Politics

Politics
11:31 am
Wed April 24, 2013

How About You Be The Decider

A portion of an exhibit is shown in the museum area at the George W. Bush Presidential Library and Museum in Dallas on April 16. The George W. Bush Presidential Center, which includes the library, museum and policy institute, will be dedicated Thursday at Southern Methodist University in Dallas.
Benny Snyder AP

Originally published on Wed April 24, 2013 3:37 pm

You think you're so smart. You think it's easy being the president of the United States. OK, pal — here's your chance.

One of the attractions of the new George W. Bush Presidential Library and Museum in Dallas — scheduled to be dedicated on Thursday — is Decision Points Theater, an interactive experience. The venue allows visitors to participate in a simplified simulation of the presidential decision-making process.

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Religion
10:01 am
Wed April 24, 2013

Muslims On Boston Bombings: We're All Disgusted

Transcript

MICHEL MARTIN, HOST:

I'm Michel Martin and this is TELL ME MORE from NPR News. Later in the program, we will meet one of this country's most influential tech executives. We'll also hear about his very interesting personal story about how he rose from humble beginnings in Mexico to become one of this country's top leaders in high tech. That's later in the program.

But, first, we want to continue our conversation with three thoughtful Muslim Americans in the wake of the attack on the Boston Marathon and the news that two of the suspects were indeed Muslim.

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Religion
10:00 am
Wed April 24, 2013

Muslim Family Values

Many Muslim people were hoping the Boston bombers didn't share their religion. However, the surviving suspect, Dzhokhar Tsarnaev, is indeed Muslim, according to family members. Host Michel Martin speaks to Muslims from different ethnic backgrounds about the conversations they're having at dinner tables and in their neighborhoods.

Around the Nation
4:03 am
Wed April 24, 2013

Online Shoppers Brace For Sales Tax Measure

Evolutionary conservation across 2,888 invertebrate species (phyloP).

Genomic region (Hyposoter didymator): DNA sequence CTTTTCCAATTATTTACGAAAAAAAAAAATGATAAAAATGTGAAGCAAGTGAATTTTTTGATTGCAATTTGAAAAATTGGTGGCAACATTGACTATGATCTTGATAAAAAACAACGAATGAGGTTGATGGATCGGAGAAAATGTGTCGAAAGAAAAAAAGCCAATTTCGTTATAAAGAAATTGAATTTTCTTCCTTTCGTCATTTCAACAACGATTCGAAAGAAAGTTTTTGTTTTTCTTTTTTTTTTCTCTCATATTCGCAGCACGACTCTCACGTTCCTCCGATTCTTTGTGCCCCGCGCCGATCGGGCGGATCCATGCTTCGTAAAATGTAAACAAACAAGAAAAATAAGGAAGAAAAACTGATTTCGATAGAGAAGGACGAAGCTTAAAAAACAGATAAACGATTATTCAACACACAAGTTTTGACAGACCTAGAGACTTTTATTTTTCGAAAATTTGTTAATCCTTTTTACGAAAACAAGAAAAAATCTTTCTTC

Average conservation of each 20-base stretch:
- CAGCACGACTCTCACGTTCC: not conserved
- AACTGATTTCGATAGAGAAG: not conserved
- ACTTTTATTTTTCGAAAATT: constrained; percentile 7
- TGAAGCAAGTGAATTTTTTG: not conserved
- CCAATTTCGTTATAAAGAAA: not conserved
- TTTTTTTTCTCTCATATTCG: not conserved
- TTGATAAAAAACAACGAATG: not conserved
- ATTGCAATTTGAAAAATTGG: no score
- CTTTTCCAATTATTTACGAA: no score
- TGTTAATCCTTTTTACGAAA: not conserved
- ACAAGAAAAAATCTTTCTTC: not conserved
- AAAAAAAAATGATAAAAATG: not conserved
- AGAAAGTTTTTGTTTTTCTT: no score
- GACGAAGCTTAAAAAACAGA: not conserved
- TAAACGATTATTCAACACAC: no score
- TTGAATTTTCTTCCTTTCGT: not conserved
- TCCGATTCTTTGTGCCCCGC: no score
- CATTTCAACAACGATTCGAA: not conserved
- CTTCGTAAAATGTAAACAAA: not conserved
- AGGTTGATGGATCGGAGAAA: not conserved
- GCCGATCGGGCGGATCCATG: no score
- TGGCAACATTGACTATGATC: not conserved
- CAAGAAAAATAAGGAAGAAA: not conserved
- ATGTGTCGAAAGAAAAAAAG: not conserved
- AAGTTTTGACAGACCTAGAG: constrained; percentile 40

Originally published on Wed April 24, 2013 5:20 am

The U.S. Senate is poised to pass the Marketplace Fairness Act that allows states to collect taxes from out-of-state merchants. Tax policy experts say this long-sought bill brings fairness to the tax system and much needed money to state and local governments. But small online sellers are incensed at what they see as a new tax burden.

Politics
4:03 am
Wed April 24, 2013

What's Next In The Gun Control Debate?

Originally published on Wed April 24, 2013 5:20 am

Gun-control groups are regrouping after a bill to tighten background checks for gun sales failed to overcome a filibuster last week in the Senate. The failure was not only a stinging defeat for President Obama, it was also a setback for the new players in the debate.

Politics
4:03 am
Wed April 24, 2013

Lawmakers Want To Avoid Drone Strike Abuses

Originally published on Wed April 24, 2013 5:20 am

A Senate committee has held the fist public hearing on the use of drones. Lawmakers say they want to establish some ground rules for deadly drone strikes to prevent abuses.

It's All Politics
1:26 am
Wed April 24, 2013

People On Terror Watch List Not Blocked From Buying Guns

Assault weapons and hand guns for sale.
Seth Perlman AP

Originally published on Wed April 24, 2013 6:49 am

Even al-Qaida gloats about what's possible under U.S. gun laws. In June 2011, a senior al-Qaida operative, Adam Gadahn, released a video message rallying people to take advantage of opportunities those laws provide.

"America is absolutely awash with easily obtainable firearms," Gadahn says, explaining that "you can go down to a gun show at the local convention center" and buy a gun without a background check.

Then a faint smile crosses Gadahn's face. "So what are you waiting for?" he asks.

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It's All Politics
4:45 pm
Tue April 23, 2013

Budget Cuts Delay Flights But Not Fingerpointing

Sen. Susan Collins, a Maine Republican, and fellow GOP senators accused the Obama administration of creating a "manufactured crisis" by furloughing FAA air traffic controllers and causing delayed flights.
J. Scott Applewhite AP

Originally published on Wed April 24, 2013 9:02 am

Blame shifting was in high gear Tuesday on Capitol Hill and at the White House as the first air traffic delays tied to the furloughs of Federal Aviation Administration controllers began to get attention.

The Republicans' message: Delays at some airports this week — a result of automatic spending cuts known as the sequester that took effect in March, but whose resulting furloughs are just kicking in — was a "manufactured crisis," and that the administration wants voters angry enough to force Congress to give President Obama the higher taxes he seeks.

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Business
3:09 pm
Tue April 23, 2013

Online Retailers Take Opposite Sides On Sales Tax Bill